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This week, the presidential campaign has been dominated by debate over the federal welfare overhaul of 1996. It's just the latest example of how both sides are trying to use the Clinton years to their advantage.
As NPR's Ari Shapiro reports, Democrats and Republicans are portraying the Clinton administration as a halcyon golden age.
ARI SHAPIRO, HOST:
As long as Bill Clinton has been on the public stage, there have been people of both parties willing to say negative things about him. But this year, even high-profile Republicans are waxing nostalgic about the Clinton years. This was Newt Gingrich on CNN after Democrats announced that the former president will have a prime speaking spot at the convention.
NEWT GINGRICH: President Clinton got four consecutive balanced budgets. President Obama has had huge deficits. So I think having Bill Clinton there is going to remind people of a Democrat they used to like, and may in fact shrink Obama by comparison.
SHAPIRO: On the campaign trail, Mitt Romney has been applauding the Clinton welfare program as an accomplishment for the ages. Here he was in Illinois this week.
MITT ROMNEY: One of the things that happened in the last couple of decades was one of the greatest bipartisan successes we've seen. And that was President Bill Clinton and Republicans coming together to reform welfare.
SHAPIRO: Republicans who praise Bill Clinton can show that they are not mindless partisans. It's a way of saying: There are Democrats I like, just not the one in office right now. Of course, the Democrat in office right now has tried to co-opt Clinton's legacy, too.
PRESIDENT BARACK OBAMA: My theories have been tested. Last time they were tried was by a guy named Bill Clinton.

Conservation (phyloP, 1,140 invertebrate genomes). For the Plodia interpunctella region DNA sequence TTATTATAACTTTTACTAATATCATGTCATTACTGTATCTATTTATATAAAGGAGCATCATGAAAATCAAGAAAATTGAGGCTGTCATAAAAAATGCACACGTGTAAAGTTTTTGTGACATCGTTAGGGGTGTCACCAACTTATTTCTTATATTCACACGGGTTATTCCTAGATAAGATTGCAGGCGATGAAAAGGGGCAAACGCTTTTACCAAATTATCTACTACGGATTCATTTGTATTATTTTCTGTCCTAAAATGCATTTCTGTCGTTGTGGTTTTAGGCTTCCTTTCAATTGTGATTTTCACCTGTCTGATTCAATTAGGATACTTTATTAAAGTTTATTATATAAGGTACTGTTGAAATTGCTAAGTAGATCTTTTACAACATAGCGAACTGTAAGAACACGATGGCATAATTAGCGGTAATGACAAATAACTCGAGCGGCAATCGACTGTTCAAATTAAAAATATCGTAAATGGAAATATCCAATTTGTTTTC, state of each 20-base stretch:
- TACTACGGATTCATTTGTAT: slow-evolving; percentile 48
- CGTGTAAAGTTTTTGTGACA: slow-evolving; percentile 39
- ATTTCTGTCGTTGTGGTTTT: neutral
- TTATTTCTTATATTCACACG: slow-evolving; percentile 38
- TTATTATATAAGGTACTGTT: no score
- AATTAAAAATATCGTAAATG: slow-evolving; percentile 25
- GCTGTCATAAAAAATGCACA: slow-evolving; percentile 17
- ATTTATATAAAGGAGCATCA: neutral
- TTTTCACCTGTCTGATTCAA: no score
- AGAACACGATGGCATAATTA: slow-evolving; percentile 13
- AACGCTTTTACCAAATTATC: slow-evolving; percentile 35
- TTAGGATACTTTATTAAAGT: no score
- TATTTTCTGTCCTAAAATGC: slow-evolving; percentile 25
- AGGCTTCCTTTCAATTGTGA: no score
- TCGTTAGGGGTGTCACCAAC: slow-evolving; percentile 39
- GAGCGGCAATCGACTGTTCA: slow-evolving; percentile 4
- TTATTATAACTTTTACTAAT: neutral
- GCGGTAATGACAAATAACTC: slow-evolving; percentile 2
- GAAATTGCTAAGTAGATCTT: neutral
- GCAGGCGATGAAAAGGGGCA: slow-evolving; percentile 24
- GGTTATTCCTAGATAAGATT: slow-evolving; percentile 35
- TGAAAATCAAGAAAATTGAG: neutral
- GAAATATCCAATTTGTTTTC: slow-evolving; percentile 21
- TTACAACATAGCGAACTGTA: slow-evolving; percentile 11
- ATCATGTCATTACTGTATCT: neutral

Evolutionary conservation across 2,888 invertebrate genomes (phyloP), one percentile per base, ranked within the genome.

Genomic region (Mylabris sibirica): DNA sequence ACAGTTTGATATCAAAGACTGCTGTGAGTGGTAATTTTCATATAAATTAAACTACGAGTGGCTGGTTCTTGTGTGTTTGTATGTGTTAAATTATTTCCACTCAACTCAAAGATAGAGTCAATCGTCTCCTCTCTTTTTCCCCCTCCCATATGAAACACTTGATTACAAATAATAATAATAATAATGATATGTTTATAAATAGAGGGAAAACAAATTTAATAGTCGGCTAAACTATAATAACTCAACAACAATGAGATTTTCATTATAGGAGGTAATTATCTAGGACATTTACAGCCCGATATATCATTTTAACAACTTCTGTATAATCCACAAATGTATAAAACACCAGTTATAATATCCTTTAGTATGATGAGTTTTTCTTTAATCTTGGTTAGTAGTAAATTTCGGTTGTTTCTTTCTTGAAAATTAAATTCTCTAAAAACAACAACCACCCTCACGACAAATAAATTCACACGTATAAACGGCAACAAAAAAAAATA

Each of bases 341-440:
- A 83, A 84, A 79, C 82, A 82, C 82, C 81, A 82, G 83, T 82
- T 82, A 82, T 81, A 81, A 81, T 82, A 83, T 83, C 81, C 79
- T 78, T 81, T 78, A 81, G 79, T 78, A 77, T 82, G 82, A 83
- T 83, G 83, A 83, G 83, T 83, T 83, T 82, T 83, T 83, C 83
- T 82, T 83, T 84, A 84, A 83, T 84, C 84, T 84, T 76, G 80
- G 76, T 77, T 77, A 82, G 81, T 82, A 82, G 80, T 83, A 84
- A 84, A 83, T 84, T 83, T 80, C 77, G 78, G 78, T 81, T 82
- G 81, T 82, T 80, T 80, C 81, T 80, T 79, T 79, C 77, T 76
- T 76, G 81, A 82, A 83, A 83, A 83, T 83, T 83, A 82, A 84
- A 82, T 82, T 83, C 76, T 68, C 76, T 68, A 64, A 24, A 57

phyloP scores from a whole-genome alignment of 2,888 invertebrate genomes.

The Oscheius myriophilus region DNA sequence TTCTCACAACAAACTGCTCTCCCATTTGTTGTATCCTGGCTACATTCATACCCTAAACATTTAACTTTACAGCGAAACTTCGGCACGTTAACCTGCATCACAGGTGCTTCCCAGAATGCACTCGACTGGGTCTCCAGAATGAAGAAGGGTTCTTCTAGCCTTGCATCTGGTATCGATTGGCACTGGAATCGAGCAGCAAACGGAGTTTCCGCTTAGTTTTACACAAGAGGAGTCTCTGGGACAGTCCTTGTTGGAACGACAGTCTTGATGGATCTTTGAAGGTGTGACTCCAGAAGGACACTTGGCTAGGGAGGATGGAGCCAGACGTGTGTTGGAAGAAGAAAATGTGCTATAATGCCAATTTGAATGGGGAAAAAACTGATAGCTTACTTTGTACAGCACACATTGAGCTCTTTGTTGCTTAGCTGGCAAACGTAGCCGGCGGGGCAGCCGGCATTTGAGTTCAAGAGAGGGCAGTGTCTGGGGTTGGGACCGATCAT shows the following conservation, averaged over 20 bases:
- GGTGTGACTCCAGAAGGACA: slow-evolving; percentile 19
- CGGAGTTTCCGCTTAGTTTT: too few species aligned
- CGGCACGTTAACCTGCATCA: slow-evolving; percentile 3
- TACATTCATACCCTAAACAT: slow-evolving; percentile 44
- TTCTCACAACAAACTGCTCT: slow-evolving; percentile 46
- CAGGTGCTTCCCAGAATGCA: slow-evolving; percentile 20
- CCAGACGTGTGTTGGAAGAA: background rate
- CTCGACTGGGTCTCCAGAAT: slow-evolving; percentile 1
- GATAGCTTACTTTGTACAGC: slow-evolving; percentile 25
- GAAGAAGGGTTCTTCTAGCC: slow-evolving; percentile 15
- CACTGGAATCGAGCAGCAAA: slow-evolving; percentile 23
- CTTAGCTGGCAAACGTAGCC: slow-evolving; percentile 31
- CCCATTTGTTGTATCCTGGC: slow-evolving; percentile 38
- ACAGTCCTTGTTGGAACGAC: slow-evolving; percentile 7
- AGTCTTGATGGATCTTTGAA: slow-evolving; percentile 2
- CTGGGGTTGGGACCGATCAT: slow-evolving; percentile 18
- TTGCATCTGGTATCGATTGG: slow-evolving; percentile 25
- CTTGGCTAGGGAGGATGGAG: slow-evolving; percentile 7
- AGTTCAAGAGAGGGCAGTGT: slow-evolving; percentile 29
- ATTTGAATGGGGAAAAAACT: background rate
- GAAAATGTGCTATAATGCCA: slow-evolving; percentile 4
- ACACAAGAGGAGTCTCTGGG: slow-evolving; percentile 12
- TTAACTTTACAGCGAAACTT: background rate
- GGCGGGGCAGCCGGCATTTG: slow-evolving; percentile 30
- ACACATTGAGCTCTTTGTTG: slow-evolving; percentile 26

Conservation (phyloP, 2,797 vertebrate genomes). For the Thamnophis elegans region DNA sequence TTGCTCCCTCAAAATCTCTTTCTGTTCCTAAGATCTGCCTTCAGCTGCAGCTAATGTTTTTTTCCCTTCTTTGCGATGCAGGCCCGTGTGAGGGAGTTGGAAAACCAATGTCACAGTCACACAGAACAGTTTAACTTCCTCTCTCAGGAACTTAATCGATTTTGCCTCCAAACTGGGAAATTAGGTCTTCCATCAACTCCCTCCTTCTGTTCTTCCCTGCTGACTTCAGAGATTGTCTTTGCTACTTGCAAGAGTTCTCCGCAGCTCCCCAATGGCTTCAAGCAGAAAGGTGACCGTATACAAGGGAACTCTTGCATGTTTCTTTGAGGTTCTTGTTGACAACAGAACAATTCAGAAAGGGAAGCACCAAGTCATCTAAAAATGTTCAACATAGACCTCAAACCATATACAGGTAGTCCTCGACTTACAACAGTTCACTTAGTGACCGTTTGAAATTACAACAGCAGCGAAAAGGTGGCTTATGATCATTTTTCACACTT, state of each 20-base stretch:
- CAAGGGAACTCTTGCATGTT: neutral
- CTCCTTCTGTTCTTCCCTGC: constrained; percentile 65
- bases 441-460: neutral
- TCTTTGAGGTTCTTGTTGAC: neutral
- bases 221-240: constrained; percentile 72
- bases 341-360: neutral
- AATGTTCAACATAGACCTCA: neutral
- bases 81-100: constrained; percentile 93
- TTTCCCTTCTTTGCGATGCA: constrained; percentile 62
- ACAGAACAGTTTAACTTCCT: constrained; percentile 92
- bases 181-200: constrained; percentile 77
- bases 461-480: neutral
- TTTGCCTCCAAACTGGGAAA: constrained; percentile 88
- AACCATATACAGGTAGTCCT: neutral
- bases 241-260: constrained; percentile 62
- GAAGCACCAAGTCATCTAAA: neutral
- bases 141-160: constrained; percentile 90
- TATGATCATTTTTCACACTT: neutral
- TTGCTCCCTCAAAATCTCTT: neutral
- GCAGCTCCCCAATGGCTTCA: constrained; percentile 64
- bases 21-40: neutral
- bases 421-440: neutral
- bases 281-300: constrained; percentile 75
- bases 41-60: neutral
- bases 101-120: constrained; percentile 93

SHAPIRO: On the campaign trail, Barack Obama makes it sound like he's running to continue the Clinton administration.
OBAMA: And that's why I'm running for a second term as president of the United States, to go back to what works.
SHAPIRO: There's a simple reason for all of this Clinton hagiography.
ANDY KOHUT: Well, he's clearly popular among independents and relatively popular among Republicans, as well.
SHAPIRO: Andy Kohut, of the Pew Research Center, says today both presidential candidates are less popular than Bill Clinton. And Americans look back on his presidency fondly.
In the mid-1990s there were no big wars, the economy was booming.
KOHUT: A majority of people rated the shape of their family finances as excellent or good. It was 56 percent. Today, only 41 percent do that.
SHAPIRO: But it could be a risky strategy for both parties because Clinton is not just a symbol. Bill Galston of the Brookings Institution worked in the Clinton administration and knows full well that the man can throw a curveball.
BILL GALSTON: Bill Clinton, because he's a living, breathing human being, will continue to talk. And as we've seen on different occasions, the longer Bill Clinton talks, the more likely it is that something interesting, in the political sense, will come out of his mouth.
SHAPIRO: Something interesting came out of his mouth on CNN in May, a comment about Mitt Romney that left the Democrats shouting: Cleanup in aisle Clinton.
BILL CLINTON: There's no question that in terms of getting up and going to the office and, you know, basically performing the essential functions of the office, a man who's been governor and had a sterling business career crosses the qualification threshold.
SHAPIRO: And Republicans who mischaracterize the Clinton years might have to deal with the former president himself weighing in, as he did this week on the welfare debate.
In contrast, when people deify Ronald Reagan, there is no chance that The Gipper will rise up from the grave and veer from the talking points.
Ari Shapiro, NPR News.
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